The distinction between septoplasty and rhinoplasty is sometimes blurred when the nose is crooked or stenotic, so it does not look right and does not work well. In these cases functional rhinoplasty is required. The surgeon needs to straighten the nose, open the airways and straighten the septum. In a crooked nose, the bridge of the nose is the top of the septum. If it is crooked, the septum cannot be straightened without also straightening the nose.

To complicate things further, sometimes the septum is straight, but the airways are narrow and breathing is obstructed. In these cases, the narrowing is usually from stenosis of the internal and/or external nasal valves. Opening the nasal valves, called nasal valve surgery, must be performed, often by adding stabilizing grafts from the patient’s septum, ear or, in severe cases, rib. This also falls under the concept of functional rhinoplasty.

Today’s rhinoplasty expert is skilled at correctly diagnosing what the underlying problems are and knows what will work to correct them. Few patients can accurately determine what exactly is needed to achieve their cosmetic and functional goals. A thorough examination of the outside and inside of the nose, followed by setting realistic goals for surgery, sets the stage for gratifying results that lead to high patient satisfaction.

Are you currently experiencing nasal issues? Are you interested in enhancing the look of your nose? Contact us today for a complimentary consultation!


Minas Constantinides, MD, FACS

Dr. Minas Constantinides is a board-certified Facial Plastic Surgeon at Westlake Dermatology & Cosmetic Surgery in Austin, Texas. He is on the Executive Committee of the American Academy of Facial Plastic and Reconstructive Surgery (AAFPRS) and is a Senior Advisor of the American Board of Facial Plastic and Reconstructive Surgery (ABFPRS).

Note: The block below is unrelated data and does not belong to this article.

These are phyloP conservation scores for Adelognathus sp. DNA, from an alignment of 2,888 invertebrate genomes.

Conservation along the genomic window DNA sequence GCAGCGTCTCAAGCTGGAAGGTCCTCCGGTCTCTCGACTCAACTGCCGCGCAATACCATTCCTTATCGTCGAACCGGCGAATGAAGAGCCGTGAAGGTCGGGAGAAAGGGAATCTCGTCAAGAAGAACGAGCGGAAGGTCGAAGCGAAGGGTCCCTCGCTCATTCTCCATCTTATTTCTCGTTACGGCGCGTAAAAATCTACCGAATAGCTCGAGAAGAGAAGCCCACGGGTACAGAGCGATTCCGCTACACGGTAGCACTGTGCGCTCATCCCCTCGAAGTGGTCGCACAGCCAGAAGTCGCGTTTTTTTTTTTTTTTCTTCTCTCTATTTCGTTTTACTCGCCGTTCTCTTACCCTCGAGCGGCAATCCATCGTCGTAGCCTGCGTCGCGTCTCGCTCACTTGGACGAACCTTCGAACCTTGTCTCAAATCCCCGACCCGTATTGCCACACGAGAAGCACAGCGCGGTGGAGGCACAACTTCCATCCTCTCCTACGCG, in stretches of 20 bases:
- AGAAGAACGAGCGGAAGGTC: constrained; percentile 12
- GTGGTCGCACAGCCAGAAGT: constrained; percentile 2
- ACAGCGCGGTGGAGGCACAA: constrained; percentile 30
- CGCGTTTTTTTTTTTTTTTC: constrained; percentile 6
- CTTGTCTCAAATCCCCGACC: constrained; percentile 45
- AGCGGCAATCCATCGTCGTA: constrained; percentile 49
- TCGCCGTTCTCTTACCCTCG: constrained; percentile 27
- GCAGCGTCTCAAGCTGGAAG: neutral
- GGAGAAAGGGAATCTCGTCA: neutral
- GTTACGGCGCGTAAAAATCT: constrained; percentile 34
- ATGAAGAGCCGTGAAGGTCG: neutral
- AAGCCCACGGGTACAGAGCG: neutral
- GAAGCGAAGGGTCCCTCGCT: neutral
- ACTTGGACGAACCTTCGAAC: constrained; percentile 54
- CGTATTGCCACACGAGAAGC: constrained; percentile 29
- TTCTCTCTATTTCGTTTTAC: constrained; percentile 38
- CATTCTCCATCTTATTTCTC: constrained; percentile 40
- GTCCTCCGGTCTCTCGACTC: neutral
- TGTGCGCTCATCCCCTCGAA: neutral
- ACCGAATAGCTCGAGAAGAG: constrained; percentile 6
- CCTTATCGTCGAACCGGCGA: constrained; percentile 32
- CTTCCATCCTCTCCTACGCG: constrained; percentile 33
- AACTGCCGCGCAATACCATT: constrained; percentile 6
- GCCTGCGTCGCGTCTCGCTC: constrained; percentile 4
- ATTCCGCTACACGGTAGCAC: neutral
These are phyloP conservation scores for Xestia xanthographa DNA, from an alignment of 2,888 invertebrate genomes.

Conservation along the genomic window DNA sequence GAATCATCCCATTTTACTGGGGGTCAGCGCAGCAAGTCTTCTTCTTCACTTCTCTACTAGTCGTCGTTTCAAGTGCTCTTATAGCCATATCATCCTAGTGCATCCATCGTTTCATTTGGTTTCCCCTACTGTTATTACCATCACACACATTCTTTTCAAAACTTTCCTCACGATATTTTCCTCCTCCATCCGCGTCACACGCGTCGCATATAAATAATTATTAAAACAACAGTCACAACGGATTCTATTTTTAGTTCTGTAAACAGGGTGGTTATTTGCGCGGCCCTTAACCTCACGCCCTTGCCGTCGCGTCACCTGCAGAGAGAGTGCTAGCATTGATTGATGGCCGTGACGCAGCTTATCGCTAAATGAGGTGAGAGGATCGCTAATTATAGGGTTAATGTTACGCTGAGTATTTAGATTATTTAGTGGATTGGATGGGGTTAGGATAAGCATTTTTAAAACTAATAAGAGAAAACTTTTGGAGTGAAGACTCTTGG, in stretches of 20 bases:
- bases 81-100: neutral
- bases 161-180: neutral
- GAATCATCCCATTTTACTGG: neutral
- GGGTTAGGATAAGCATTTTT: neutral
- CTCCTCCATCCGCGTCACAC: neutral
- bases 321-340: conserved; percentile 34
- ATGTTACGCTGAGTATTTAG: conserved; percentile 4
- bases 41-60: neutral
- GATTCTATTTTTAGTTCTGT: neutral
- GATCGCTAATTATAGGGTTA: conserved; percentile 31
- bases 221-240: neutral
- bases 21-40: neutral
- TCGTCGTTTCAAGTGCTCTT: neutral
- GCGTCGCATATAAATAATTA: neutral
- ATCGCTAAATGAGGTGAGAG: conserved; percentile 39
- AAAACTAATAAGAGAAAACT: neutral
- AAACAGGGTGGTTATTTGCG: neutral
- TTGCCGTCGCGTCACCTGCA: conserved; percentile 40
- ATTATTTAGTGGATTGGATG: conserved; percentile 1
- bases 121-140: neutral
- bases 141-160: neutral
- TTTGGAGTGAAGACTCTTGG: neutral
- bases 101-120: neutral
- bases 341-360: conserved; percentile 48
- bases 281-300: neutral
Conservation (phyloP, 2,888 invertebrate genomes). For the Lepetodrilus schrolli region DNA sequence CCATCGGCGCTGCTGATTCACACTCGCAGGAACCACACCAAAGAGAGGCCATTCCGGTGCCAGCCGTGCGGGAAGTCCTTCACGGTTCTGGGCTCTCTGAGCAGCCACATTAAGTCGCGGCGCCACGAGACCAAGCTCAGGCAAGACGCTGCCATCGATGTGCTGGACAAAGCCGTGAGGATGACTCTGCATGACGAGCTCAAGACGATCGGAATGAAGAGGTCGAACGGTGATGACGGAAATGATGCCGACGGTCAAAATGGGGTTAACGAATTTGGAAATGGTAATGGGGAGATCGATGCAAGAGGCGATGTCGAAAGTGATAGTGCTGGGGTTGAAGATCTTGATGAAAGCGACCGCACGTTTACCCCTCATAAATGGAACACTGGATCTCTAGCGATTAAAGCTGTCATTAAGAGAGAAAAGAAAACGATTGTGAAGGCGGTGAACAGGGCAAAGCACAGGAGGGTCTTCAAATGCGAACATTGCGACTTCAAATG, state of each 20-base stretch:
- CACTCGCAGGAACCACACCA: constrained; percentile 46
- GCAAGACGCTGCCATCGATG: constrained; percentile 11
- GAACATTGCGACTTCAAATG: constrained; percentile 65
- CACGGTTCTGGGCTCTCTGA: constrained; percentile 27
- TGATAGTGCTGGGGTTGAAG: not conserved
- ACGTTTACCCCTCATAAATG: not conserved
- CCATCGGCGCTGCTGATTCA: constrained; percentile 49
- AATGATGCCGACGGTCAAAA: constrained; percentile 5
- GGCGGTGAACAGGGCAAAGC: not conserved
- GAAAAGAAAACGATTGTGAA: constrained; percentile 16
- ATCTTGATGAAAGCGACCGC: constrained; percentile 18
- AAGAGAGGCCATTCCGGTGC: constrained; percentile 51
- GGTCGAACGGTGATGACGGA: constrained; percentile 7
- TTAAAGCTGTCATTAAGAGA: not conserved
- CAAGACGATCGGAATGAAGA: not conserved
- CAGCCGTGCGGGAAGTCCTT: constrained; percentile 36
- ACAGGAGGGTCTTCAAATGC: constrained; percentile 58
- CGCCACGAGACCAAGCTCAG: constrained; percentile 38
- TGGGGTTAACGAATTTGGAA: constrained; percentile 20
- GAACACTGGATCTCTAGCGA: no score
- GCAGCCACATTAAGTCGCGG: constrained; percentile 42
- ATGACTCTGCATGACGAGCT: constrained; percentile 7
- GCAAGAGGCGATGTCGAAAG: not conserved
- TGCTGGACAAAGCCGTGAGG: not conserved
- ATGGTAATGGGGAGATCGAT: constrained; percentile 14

7 Responses to “Can Rhinoplasty Correct A Deviated Septum?”

  1. Todd says:

    Very nice post and I love the new website!

  2. OLIVIA says:

    This is really interesting, I have shared your site in my social networks!

  3. Marley says:

    I’m going to use poor breathing as the reason for my upcomming nose job lol

  4. Jessica says:

    Very Nice post. After reading this all content i can clear my doubt that rhinoplasty is absolutely correct to be done. So i also got the information about SEPTOPLASTY VS. RHINOPLASTY. Thank you So much for providing the correct information!

  5. Ridley says:

    It’s good to know about rhinoplasty and septoplasty. I didn’t know that one was more focused on aesthetics, and the other more worried about fixing inner nose problems. My mom has terrible sinus problems, so I guess a septoplasty would be for her, right? Can you get these at the same time?

    • WD Staff WD Staff says:

      Hi Ridley, thanks so much for reading our blog and for submitting your question!

      Depending on the specifics characteristics of your mothers sinus, septoplasty may be a great option. She should see an experienced surgeon for an in-person consultation! If you are in the Austin area please call us to set one up!

      Doing functional rhinoplasty (a combination septoplasty/rhinoplasty procedure) is definitely popular. A skilled surgeon can correct her breathing while simultaneously enhancing the appearance of the nose.

      Thanks again,
      WD Staff

  6. Awesome post! Individuals are always confused about Rhinoplasty and Septoplasty and this post defines the difference very well.